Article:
Industry Comes Down on LNG Export Rules Proposal
Posted at 5:40 p.m. on July 21, 2014
While some lawmakers have embraced export policy changes for liquefied natural gas that the Energy Department announced in May, industry groups voiced clear opposition Monday, the last day to file comments on the proposal.
“We are concerned that the proposed changes in the notice will actually exacerbate delays in the current review process for LNG export authorizations, create regulatory uncertainty, and eliminate an important signaling mechanism that has played a key role in the rapidly evolving U.S. LNG export industry to date,” Erik Milito, upstream director for the American Petroleum Institute, wrote in a letter to the department.
The Energy Department is responsible for evaluating the potential national effects of LNG exports, which it previously authorized on a case-by-case basis with a conditional approval based on the order applications were received. Following industry pressure to expedite the process, the department proposed doing away with the conditional approval and instead issue only a final approval once a project had completed required environmental reviews.
“API is concerned that by ending the practice of issuing conditional orders for most applications, the Department is arbitrarily eliminating an important signaling mechanism to markets (both for U.S. project financing and for natural gas commodities globally) and to our strategic allies,” Milito wrote.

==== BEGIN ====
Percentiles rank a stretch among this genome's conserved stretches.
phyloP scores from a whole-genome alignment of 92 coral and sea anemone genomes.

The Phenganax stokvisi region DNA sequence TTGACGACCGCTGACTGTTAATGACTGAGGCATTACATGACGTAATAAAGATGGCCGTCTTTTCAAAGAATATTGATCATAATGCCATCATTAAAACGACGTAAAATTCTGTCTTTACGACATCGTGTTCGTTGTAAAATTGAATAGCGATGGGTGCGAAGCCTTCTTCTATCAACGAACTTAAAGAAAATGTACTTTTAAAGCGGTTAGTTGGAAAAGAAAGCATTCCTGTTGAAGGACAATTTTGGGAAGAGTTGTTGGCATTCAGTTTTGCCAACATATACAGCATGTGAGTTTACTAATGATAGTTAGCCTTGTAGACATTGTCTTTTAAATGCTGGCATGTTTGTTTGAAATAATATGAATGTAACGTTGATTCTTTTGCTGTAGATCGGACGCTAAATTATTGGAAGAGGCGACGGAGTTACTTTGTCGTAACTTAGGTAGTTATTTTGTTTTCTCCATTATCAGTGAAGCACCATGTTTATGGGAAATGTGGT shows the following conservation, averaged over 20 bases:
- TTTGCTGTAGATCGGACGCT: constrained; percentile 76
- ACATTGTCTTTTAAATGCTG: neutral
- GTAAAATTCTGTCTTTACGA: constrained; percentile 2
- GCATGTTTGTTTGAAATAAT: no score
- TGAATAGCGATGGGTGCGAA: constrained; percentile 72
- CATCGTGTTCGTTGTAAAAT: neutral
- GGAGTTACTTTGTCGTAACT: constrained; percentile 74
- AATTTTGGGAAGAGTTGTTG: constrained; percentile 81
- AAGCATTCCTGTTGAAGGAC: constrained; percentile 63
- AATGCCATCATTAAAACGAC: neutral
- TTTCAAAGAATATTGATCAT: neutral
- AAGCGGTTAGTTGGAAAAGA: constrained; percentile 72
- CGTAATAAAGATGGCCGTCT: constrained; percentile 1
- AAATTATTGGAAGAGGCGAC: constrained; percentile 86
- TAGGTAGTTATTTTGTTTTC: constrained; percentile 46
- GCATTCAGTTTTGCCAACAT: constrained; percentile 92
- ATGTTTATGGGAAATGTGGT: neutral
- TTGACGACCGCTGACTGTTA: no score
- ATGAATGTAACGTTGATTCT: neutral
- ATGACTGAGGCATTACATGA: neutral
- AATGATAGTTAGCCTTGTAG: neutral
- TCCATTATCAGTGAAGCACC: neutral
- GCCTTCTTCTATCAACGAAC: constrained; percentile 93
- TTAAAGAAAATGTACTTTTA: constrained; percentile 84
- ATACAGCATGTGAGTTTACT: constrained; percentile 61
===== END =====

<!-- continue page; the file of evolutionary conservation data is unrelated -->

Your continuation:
When it first gave notice, the department expected the opposite effect. “By removing the intermediate step of conditional decisions and setting the order of DOE decision-making based on readiness for final action, DOE will avoid the possibility of delayed action on applications that are otherwise ready to proceed,” the department wrote.
The API called instead for approving all pending applications, issuing public interest determinations within 30 days of a company filing with the Federal Energy Regulatory Commission (which conducts environmental oversight for export facilities) and issuing final orders within 10 days of a company completing environmental reviews.
The Industrial Energy Consumers of America, which opposes uncontrolled LNG exports, also objected to the changes.